I got another email from a law student asking me to remove the internship experience he had shared on this website. The law firm had asked him to do so. Why? Because among the 400 good words he had written about the firm, there were 50 not so good words.
This has happened earlier too. Law firms guard the reputations to the hilt, and rightly so. Reputation, like any other good thing in this world, is hard to gain and easy to lose.
However, being unable to take review & criticism in the right spirit are signs of a malaise. Individuals, societies and professions, scared of criticism, won’t go too far ahead. When you do not have people telling you what’s wrong and all that you want to hear is what fuels your ego, progress becomes impossible.
I might be talking of an ideal here. After all, being open and accepting to critique is an ideal.
The said law firms however go further. They say, “We can’t stand what this intern has written. Take the post down”.
The take it down part is a threat to the intern. It also is a vicious attack on the freedom of speech. And well, when the attack comes from the supposed guardian, it disgusts me.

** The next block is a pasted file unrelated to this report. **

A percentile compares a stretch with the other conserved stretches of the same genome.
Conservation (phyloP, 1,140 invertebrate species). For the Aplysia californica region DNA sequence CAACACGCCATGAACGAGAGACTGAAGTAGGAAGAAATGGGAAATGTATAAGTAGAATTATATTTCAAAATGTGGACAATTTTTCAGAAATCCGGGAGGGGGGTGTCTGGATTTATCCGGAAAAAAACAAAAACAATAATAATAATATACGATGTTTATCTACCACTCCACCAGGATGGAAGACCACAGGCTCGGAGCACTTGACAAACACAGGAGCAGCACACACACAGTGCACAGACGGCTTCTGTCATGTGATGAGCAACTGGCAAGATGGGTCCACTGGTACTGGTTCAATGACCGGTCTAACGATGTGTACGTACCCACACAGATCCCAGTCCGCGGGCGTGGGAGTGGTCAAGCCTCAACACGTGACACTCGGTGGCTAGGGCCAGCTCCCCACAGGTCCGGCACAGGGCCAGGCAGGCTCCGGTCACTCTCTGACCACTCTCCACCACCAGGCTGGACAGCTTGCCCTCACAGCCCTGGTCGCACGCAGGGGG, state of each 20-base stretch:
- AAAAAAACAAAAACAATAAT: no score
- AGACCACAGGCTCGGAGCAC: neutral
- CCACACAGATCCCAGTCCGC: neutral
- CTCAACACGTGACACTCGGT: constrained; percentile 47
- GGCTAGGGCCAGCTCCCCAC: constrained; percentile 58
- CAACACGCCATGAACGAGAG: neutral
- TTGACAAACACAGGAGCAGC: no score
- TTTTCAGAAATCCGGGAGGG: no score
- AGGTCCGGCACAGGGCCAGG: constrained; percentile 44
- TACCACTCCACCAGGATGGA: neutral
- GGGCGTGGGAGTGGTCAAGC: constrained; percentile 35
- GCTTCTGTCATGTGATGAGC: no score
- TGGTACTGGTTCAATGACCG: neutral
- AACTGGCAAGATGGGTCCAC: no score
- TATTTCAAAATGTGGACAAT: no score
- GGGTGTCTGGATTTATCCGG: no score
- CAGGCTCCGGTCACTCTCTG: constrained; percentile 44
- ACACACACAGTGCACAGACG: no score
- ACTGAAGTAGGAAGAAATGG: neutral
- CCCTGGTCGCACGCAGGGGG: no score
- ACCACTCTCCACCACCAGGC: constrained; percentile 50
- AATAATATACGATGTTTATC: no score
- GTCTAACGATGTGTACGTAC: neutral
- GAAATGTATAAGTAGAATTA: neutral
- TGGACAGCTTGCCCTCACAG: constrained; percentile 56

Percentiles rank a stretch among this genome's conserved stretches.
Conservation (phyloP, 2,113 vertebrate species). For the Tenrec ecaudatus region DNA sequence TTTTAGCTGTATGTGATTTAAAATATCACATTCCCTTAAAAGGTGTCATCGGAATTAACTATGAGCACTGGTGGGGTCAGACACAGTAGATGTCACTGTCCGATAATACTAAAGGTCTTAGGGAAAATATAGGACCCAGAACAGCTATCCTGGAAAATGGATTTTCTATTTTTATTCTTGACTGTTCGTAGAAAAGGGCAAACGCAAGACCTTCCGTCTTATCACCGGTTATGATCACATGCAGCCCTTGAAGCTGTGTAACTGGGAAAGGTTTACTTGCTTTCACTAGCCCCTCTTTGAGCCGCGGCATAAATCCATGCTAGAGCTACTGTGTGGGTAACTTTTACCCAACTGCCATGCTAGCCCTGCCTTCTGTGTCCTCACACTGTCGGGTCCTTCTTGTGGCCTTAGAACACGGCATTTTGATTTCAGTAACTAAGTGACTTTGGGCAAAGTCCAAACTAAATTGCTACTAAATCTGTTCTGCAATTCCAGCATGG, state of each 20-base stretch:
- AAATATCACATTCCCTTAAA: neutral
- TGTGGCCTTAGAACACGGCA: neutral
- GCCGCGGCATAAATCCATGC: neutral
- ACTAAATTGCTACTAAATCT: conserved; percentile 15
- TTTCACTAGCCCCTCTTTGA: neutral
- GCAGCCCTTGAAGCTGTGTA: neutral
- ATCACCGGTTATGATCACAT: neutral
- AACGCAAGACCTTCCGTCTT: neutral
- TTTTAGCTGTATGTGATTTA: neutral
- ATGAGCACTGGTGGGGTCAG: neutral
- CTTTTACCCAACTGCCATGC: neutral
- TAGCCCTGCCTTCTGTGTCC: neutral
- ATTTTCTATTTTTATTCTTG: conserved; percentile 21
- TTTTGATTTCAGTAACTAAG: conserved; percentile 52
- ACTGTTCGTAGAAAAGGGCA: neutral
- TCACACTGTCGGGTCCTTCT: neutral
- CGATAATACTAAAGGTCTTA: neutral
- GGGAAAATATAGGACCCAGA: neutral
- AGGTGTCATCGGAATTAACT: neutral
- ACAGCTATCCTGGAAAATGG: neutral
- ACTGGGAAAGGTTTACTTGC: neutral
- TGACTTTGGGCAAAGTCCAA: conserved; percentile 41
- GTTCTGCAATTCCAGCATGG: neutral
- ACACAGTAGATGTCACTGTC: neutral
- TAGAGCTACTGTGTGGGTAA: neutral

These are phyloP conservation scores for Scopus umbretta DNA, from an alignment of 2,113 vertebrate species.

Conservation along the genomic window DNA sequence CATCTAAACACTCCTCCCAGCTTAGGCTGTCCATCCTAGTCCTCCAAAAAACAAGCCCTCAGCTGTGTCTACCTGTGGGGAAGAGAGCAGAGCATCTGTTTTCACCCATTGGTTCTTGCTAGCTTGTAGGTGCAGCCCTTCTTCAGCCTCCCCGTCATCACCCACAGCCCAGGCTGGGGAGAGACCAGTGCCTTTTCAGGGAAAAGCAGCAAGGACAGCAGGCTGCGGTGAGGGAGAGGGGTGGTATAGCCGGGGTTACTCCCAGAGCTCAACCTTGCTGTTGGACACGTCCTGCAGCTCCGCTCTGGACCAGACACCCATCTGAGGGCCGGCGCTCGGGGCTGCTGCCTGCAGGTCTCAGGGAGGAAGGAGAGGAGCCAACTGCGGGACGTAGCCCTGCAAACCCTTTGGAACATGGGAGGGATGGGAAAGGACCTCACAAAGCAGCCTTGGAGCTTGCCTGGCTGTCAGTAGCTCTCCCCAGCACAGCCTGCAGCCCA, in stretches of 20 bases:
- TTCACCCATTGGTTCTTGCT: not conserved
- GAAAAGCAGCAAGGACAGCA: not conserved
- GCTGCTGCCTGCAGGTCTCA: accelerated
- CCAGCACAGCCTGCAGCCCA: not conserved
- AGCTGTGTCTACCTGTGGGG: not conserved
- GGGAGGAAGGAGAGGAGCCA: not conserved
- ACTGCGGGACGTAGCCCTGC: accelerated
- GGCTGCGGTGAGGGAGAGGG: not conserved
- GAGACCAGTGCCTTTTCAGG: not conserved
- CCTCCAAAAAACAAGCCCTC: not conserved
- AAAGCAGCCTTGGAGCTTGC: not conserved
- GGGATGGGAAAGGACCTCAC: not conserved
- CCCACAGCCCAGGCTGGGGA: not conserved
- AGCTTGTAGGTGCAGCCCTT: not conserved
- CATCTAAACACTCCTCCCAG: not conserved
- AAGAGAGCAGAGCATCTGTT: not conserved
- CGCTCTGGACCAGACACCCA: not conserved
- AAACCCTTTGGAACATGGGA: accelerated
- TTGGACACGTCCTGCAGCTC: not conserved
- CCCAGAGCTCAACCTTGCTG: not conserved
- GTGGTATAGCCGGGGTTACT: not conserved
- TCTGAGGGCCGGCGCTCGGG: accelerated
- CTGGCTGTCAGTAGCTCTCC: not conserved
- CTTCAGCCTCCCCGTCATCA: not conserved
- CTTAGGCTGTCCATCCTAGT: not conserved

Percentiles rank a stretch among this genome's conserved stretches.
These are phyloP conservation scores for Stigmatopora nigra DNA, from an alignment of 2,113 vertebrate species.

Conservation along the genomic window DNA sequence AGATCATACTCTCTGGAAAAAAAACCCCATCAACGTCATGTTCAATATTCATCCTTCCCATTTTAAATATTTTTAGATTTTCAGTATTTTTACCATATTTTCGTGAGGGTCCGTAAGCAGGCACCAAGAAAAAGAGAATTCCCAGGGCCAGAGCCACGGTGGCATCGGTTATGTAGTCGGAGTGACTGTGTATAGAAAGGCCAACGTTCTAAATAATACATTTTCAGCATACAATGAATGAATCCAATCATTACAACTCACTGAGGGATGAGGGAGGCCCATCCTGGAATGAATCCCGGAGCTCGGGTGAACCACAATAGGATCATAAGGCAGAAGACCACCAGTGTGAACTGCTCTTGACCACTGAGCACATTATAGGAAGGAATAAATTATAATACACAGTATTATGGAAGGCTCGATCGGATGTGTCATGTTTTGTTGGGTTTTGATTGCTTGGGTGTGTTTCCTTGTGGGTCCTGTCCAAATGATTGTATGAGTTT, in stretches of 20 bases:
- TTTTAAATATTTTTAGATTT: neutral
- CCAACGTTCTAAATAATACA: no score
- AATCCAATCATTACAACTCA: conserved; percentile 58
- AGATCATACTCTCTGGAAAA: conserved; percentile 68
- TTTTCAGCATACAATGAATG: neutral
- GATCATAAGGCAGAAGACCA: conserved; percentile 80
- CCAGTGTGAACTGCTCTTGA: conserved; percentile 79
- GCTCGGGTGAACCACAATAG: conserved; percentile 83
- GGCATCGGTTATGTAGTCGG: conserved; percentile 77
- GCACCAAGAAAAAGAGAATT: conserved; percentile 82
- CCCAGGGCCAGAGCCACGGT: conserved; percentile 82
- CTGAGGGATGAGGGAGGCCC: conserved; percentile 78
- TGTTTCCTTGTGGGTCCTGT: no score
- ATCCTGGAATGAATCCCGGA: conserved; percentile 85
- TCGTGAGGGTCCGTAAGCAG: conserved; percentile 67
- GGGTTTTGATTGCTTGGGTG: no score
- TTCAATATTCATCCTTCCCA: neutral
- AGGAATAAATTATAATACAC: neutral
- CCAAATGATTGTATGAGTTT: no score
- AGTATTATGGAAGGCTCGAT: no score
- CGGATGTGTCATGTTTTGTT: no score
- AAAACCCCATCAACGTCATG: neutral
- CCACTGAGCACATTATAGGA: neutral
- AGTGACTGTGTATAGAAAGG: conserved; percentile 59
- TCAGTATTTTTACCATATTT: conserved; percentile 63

This attitude won’t change unless the legal industry becomes comfortable with fair criticism. And fortunately, things are changing.
Websites like Legally India too have some stories which do not go well with law firms. Earlier, the law firms used to howl in protest; now, they still howl, but it has mellowed down.
Slowly, the legal industry will get used to fair reviews and fair criticisms. It should be a very healthy thing for the profession and will lead to a change in mindset. A mindset which is open to critique and has the ability to laugh at itself.
Some law students have even been threatened. “This won’t be good for your career”. My reply to the law student always is, “They won’t be able to do much. And if such is the attitude of an employer, better not deal with them in any capacity.”
The argument from the law firms is: “This is the experience of one person. We (generally) provide for better internships”.
Experiences/reviews, of course, are subjective. Someone likes the kebabs, someone finds them too spicy, for some they were bland.
Reviews/experiences are subjective, but multiple subjective reviews become indicative, “This restaurant is good; that is bad and that one fabulous” and of course “This is the place to intern; do not intern at that place”.
Also, dear law firms, how you treat one, is (generally) how you treat all.
So well, dear Lawctopus’ readers, do share your internship experiences here.
You are slowly changing your profession for good!